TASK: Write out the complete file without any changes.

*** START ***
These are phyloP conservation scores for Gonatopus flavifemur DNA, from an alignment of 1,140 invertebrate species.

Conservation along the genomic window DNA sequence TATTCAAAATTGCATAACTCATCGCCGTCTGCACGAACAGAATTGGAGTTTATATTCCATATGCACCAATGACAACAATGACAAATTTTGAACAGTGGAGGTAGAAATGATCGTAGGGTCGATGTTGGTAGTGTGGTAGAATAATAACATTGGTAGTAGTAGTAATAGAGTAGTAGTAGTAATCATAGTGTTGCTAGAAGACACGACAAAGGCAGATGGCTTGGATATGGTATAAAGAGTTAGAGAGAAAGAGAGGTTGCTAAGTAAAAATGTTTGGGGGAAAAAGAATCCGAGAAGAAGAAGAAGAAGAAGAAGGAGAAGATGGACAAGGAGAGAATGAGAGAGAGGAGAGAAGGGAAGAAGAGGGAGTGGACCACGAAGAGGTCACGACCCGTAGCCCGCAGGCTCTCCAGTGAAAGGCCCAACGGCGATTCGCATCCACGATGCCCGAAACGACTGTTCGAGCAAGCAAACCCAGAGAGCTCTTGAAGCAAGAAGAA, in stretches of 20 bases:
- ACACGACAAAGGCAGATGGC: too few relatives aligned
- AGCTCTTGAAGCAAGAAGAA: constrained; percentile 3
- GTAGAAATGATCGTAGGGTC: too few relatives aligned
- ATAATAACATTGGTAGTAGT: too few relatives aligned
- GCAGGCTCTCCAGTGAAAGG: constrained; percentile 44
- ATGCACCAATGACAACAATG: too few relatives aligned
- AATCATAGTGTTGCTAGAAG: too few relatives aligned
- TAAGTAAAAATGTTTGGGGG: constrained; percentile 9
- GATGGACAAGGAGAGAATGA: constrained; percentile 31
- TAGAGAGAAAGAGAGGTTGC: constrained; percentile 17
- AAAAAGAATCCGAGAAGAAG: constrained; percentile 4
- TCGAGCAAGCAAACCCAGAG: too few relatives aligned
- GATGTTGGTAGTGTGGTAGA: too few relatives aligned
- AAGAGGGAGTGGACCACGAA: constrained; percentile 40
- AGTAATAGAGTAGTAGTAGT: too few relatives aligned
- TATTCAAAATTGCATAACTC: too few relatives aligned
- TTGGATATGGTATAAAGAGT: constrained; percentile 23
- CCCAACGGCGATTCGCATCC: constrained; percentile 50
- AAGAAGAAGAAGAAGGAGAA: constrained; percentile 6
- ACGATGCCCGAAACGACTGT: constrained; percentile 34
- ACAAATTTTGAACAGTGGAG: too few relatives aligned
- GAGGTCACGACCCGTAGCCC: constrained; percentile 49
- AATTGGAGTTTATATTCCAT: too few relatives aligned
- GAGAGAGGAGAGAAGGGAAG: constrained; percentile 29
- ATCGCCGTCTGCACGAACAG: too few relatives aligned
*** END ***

These are phyloP conservation scores for Gonatopus flavifemur DNA, from an alignment of 1,140 invertebrate species.

Conservation along the genomic window DNA sequence TATTCAAAATTGCATAACTCATCGCCGTCTGCACGAACAGAATTGGAGTTTATATTCCATATGCACCAATGACAACAATGACAAATTTTGAACAGTGGAGGTAGAAATGATCGTAGGGTCGATGTTGGTAGTGTGGTAGAATAATAACATTGGTAGTAGTAGTAATAGAGTAGTAGTAGTAATCATAGTGTTGCTAGAAGACACGACAAAGGCAGATGGCTTGGATATGGTATAAAGAGTTAGAGAGAAAGAGAGGTTGCTAAGTAAAAATGTTTGGGGGAAAAAGAATCCGAGAAGAAGAAGAAGAAGAAGAAGGAGAAGATGGACAAGGAGAGAATGAGAGAGAGGAGAGAAGGGAAGAAGAGGGAGTGGACCACGAAGAGGTCACGACCCGTAGCCCGCAGGCTCTCCAGTGAAAGGCCCAACGGCGATTCGCATCCACGATGCCCGAAACGACTGTTCGAGCAAGCAAACCCAGAGAGCTCTTGAAGCAAGAAGAA, in stretches of 20 bases:
- ACACGACAAAGGCAGATGGC: too few relatives aligned
- AGCTCTTGAAGCAAGAAGAA: constrained; percentile 3
- GTAGAAATGATCGTAGGGTC: too few relatives aligned
- ATAATAACATTGGTAGTAGT: too few relatives aligned
- GCAGGCTCTCCAGTGAAAGG: constrained; percentile 44
- ATGCACCAATGACAACAATG: too few relatives aligned
- AATCATAGTGTTGCTAGAAG: too few relatives aligned
- TAAGTAAAAATGTTTGGGGG: constrained; percentile 9
- GATGGACAAGGAGAGAATGA: constrained; percentile 31
- TAGAGAGAAAGAGAGGTTGC: constrained; percentile 17
- AAAAAGAATCCGAGAAGAAG: constrained; percentile 4
- TCGAGCAAGCAAACCCAGAG: too few relatives aligned
- GATGTTGGTAGTGTGGTAGA: too few relatives aligned
- AAGAGGGAGTGGACCACGAA: constrained; percentile 40
- AGTAATAGAGTAGTAGTAGT: too few relatives aligned
- TATTCAAAATTGCATAACTC: too few relatives aligned
- TTGGATATGGTATAAAGAGT: constrained; percentile 23
- CCCAACGGCGATTCGCATCC: constrained; percentile 50
- AAGAAGAAGAAGAAGGAGAA: constrained; percentile 6
- ACGATGCCCGAAACGACTGT: constrained; percentile 34
- ACAAATTTTGAACAGTGGAG: too few relatives aligned
- GAGGTCACGACCCGTAGCCC: constrained; percentile 49
- AATTGGAGTTTATATTCCAT: too few relatives aligned
- GAGAGAGGAGAGAAGGGAAG: constrained; percentile 29
- ATCGCCGTCTGCACGAACAG: too few relatives aligned